Recruitment for WWI in the Cooktown region drew men from the tin mining industries around Rossville and Shiptons Flat to the south.
After the war, the population of the town was small and early ANZAC commemorations were low key. In 1934 the citizens of Cooktown revived ANZAC Day marking the 16th anniversary of the stand at Villiers Brettoneux. A temporary cenotaph was established at the Cook Memorial. This became the location for future Anzac ceremonies for many years.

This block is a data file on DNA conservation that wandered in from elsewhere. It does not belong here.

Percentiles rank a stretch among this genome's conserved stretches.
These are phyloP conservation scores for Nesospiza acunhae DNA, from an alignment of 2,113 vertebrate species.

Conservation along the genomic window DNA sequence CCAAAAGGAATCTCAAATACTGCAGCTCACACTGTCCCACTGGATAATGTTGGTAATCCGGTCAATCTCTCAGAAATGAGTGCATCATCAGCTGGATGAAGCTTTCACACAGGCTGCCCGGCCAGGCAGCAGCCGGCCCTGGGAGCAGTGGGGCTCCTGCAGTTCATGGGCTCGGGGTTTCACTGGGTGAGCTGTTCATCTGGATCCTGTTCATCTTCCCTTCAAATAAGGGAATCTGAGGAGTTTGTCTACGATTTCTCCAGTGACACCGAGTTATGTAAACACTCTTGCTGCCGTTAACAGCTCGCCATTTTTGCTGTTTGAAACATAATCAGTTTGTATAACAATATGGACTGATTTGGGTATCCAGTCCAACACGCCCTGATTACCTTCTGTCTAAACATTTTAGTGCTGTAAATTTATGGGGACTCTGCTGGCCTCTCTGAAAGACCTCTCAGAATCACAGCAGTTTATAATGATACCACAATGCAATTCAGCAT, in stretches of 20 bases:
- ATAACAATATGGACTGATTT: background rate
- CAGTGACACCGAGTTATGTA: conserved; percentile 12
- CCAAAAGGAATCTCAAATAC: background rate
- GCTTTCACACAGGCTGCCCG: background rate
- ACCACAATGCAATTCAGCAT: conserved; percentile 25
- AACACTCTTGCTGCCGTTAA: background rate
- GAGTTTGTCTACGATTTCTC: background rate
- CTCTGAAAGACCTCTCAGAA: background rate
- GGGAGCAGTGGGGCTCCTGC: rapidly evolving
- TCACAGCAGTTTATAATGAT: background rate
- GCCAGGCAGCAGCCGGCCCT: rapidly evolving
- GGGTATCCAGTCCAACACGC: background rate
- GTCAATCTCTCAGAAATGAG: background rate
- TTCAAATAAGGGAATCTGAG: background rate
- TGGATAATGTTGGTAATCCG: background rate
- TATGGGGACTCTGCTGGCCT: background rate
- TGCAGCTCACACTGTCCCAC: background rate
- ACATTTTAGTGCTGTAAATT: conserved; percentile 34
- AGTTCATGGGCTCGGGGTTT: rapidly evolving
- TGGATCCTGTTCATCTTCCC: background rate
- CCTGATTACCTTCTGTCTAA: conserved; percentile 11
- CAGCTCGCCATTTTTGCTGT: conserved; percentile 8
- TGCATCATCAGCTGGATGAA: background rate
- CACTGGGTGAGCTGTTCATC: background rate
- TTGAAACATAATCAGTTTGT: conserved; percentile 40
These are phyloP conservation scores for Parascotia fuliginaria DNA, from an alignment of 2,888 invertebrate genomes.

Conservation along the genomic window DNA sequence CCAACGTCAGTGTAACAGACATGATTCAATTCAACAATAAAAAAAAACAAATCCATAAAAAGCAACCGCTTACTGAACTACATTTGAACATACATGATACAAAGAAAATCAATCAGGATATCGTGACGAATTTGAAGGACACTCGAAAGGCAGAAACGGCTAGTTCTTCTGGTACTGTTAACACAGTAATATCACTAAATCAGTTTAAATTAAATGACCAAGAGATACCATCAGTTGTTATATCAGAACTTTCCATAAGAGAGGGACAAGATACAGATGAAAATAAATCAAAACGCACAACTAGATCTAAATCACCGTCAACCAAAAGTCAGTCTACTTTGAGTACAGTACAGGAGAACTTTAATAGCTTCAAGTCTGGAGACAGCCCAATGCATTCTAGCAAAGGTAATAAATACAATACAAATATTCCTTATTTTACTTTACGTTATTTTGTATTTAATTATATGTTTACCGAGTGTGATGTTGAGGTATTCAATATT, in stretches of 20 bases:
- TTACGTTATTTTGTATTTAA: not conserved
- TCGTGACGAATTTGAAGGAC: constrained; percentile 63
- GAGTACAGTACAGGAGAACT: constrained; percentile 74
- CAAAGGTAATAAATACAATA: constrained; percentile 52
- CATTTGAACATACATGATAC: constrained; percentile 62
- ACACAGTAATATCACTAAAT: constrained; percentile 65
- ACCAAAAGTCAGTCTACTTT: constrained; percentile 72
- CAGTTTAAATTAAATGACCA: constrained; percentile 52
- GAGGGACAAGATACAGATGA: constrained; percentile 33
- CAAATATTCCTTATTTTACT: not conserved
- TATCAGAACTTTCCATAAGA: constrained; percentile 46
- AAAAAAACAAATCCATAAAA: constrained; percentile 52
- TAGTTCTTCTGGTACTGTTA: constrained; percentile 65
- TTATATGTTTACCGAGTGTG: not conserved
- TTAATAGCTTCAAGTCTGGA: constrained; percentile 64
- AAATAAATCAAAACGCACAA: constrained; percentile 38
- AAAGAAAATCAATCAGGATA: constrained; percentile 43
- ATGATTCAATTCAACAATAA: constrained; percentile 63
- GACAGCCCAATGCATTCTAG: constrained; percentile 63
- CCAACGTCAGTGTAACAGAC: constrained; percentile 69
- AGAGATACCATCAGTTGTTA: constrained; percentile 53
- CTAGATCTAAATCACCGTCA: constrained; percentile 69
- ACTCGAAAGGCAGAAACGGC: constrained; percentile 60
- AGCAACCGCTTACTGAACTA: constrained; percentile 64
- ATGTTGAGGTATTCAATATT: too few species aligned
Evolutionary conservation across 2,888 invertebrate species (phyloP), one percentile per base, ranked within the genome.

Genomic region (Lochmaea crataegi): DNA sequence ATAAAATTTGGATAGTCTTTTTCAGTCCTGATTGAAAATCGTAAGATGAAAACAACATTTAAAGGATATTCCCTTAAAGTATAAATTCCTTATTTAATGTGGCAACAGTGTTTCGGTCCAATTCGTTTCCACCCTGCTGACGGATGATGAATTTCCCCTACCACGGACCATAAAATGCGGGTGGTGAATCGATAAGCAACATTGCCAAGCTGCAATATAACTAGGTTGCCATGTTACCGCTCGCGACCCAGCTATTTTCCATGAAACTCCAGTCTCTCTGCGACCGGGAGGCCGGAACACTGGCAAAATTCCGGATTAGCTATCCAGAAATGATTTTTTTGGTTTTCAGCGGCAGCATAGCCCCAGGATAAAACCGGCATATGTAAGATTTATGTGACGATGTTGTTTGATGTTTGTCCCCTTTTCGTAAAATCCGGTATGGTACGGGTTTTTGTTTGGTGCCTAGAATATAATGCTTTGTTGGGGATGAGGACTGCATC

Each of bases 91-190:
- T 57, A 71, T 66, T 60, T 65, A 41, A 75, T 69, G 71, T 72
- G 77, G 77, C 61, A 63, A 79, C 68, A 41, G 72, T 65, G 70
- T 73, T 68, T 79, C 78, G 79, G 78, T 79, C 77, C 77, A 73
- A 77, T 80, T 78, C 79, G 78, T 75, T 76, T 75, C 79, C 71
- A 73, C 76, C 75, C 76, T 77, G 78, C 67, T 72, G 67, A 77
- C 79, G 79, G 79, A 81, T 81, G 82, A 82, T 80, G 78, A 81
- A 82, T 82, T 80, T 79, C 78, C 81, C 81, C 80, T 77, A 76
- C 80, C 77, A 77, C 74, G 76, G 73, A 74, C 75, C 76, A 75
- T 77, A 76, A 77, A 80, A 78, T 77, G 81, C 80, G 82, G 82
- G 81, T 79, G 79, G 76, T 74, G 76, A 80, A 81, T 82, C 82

The Cook Memorial, a tall sandstone column, is located to the north of ANZAC Park, was unveiled in 1888 when Australia was celebrating its centenary.
The Cooktown RSL later built a memorial to both WWI and WWII soldiers in a park in the main street, renamed ANZAC Memorial Park. The memorials comprise two granite boulders with metal plaques, the largest of which commemorates all who served in WWI. The smaller listing for WWII service reflects the dwindling of the town in the mid-twentieth century. The second boulder is a general war memorial.